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Chicago Gang Member Faces 90-Year Prison Term for 2011 Murder

Gang Member Sentenced To 90 Years In Prison For 2011 Murder Of Pregnant Teen

Cook County State’s Attorney Anita Alvarez announced the charges against a Chicago gang member who has been sentenced to a 90-year prison term for the murder case of a pregnant minor, whose unborn child suffered extreme injuries after gang rivalry shooting incident in 2011.

Timothy Jones, 23, a member of the Rockwell Boy gang was convicted of First-Degree Murder and Aggravated Discharge of a Firearm for the death of Charinez Jefferson, a 17-year-old seven months pregnant woman, leaving her unborn, second child severely injured. The young lady was caught in a crossfire between the defendant’s group and the REC City gang, wherein the defendant tried to shoot a man from the rivalry gang but ended up shooting about eight rounds of bullets at Charinez, as she walked down the street of the 3000 blocks of West 64th street.

Witnesses testified that the victim was walking home with a male friend on August 16, 2011, around the Southwest Side Chicago Lawn neighborhood of Marquette Park. Debbie Jefferson, the victim’s mother, reported that her child called and said “here I come, mama,” just a few minutes before the shooting incident.

In the short amount of time after Debbie’s call with her daughter, the defendant had come into the scene firing two shots at the male friend Charinez was with; however, the intended target from the rival gang managed to run away, which led the defendant to release repressed anger on the young lady. Jones had apparently been shot twice earlier that day, to which the prosecutors claimed in court that the defendant’s “minor injury fueled his rage and fueled his desire for revenge.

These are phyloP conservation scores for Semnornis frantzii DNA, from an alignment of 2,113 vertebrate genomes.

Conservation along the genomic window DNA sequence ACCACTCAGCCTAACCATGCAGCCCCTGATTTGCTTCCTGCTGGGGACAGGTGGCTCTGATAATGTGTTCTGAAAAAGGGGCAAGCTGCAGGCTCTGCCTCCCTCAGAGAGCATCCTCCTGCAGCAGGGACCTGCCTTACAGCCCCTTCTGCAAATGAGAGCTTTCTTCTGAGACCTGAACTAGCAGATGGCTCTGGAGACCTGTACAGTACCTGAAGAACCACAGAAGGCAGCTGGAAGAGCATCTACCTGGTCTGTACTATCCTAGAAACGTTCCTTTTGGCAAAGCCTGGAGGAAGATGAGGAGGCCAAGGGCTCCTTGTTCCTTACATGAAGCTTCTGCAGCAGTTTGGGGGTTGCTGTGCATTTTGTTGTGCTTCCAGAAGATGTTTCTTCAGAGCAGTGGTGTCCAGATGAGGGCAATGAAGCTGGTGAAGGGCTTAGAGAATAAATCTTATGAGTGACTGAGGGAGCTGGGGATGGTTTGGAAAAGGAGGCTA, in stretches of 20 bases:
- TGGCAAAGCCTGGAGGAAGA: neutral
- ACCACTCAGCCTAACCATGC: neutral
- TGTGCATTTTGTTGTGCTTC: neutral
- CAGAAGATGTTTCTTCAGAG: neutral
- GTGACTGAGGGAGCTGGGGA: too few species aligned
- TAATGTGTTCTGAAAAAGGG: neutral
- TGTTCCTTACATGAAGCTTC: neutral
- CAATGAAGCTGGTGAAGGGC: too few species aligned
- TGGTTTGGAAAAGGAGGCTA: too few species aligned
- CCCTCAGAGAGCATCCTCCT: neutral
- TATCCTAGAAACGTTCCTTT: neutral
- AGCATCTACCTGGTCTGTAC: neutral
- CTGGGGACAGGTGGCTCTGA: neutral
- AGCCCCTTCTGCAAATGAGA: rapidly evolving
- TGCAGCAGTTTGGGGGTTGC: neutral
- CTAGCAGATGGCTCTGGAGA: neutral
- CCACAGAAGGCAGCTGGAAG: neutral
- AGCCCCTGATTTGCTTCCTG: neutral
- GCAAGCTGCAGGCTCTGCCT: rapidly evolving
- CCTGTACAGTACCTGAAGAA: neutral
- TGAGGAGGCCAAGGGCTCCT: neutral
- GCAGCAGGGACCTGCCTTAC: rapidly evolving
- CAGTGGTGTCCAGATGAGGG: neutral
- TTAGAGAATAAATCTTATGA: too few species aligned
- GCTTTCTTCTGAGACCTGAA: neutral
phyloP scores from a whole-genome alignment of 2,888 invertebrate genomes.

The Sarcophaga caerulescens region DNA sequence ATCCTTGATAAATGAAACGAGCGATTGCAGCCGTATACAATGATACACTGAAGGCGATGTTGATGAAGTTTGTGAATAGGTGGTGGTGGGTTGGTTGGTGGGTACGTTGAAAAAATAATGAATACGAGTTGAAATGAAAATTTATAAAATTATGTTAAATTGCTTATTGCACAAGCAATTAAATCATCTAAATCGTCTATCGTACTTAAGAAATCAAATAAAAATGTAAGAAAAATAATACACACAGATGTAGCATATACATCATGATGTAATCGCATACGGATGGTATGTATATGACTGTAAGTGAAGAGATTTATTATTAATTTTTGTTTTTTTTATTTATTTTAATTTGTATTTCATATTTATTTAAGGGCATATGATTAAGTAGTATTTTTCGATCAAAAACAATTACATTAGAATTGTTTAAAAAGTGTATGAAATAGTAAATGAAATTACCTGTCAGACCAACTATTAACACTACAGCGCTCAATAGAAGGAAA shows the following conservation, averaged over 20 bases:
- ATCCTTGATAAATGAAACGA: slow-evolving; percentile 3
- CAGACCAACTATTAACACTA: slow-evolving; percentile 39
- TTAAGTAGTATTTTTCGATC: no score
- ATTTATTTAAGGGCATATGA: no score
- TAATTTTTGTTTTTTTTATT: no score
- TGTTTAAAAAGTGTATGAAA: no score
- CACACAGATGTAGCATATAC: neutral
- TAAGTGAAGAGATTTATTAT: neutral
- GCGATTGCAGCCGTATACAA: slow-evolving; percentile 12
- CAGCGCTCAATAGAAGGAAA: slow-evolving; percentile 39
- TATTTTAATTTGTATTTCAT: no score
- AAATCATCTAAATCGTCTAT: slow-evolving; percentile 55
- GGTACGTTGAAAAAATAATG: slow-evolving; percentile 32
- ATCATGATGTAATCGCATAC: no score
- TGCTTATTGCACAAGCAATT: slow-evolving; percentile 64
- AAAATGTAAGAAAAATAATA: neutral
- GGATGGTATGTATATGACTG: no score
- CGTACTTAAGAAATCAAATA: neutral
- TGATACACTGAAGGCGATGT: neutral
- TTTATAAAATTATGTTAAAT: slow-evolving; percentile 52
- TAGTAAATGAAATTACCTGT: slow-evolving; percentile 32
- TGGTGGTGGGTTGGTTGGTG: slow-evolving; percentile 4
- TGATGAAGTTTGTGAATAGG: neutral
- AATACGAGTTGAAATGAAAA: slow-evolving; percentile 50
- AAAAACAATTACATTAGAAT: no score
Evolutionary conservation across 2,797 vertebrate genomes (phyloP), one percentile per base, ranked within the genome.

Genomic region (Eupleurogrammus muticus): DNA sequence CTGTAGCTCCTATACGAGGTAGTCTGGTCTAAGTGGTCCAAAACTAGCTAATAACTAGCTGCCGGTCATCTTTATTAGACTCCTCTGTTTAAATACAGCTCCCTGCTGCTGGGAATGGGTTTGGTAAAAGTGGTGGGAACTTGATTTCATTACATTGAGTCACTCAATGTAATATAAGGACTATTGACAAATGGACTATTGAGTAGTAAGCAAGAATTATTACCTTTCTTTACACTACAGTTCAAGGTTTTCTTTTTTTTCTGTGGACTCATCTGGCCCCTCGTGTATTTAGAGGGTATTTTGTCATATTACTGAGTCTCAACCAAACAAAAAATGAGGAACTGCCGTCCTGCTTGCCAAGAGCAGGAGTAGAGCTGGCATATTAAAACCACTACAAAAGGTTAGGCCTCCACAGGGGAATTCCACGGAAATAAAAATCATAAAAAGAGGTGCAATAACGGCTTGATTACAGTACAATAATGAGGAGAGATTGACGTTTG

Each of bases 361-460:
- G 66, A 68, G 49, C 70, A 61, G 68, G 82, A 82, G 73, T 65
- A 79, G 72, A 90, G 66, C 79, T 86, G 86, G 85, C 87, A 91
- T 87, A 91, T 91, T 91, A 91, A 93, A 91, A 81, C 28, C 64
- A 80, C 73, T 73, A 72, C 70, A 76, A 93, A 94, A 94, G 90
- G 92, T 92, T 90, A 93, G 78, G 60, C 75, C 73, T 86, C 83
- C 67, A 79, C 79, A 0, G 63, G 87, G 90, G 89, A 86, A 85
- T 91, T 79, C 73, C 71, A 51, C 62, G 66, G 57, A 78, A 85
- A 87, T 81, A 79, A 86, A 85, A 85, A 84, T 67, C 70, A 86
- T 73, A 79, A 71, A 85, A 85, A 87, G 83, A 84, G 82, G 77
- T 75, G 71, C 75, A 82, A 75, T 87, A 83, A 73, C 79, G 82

Charinez, with a gun to her head, begged for mercy as she states she was pregnant. Witnesses reported that even then, the defendant remained unmoved and proceeded to shoot the teen mother. It was reported that Charinez was shot eight times, in the ankle, buttock, chest, foot, head, neck, and thigh. Immediately after, the victim was brought to the Christ Hospital to perform emergency surgery to save the unborn child. Charinez died as a result of her extensive injuries, but her second child, Kahmani, was born. Kahmani suffered oxygen deprivation and skull fractures from the impact of Charinez’s body to the ground upon being shot. As a result, Kahmani was born in a vegetative state and is completely incapacitated.

The victim’s mother, Debbie, was suffering from bone cancer and knew she would not survive to speak at the defendant’s sentencing. She, therefore, prepared a statement, which was read by a prosecutor in court five months after her death and five years after her daughter’s, during the announcement of the jury’s verdict.

“It’s kind of sad when his [older] brother asks, ‘Grandma, when is he going to get out of bed and play with me?” Debbie wrote in her statement. “Maybe with one more shot, you would have taken his life too. You not only took my daughter’s life; you basically took his life too. I pray every day that God shows him a favor and that one day he will be able to enjoy some parts of life,” she said.

Debbie also noted the defendant’s lack of regret in the court during the trial “I watched you during the trial, and you showed no remorse. So maybe you wouldn’t know how I feel. From this day forward, when you open and close your mouth and eyes, and you are still able to walk and talk, stop and take a minute and think about the lives you destroyed,” Debbie said.

Cook County Judge Nicholas Ford ordered Timothy Jones to a 90-year-imprisonment on July 18, 2016, for First-Degree Murder and Aggravated Discharge of a Firearm to bring justice to the unfortunate events in the August of 2011. The sentence was announced during a hearing at the Leighton Criminal Courts Building in Chicago.

Cook County State’s Attorney Anita Alvarez commended Assistant State’s Attorneys Nina Ricci and Jane Sack for their exemplary work on the case, including the Chicago Police Department for their collaborative work.

Updated: August 17, 2020

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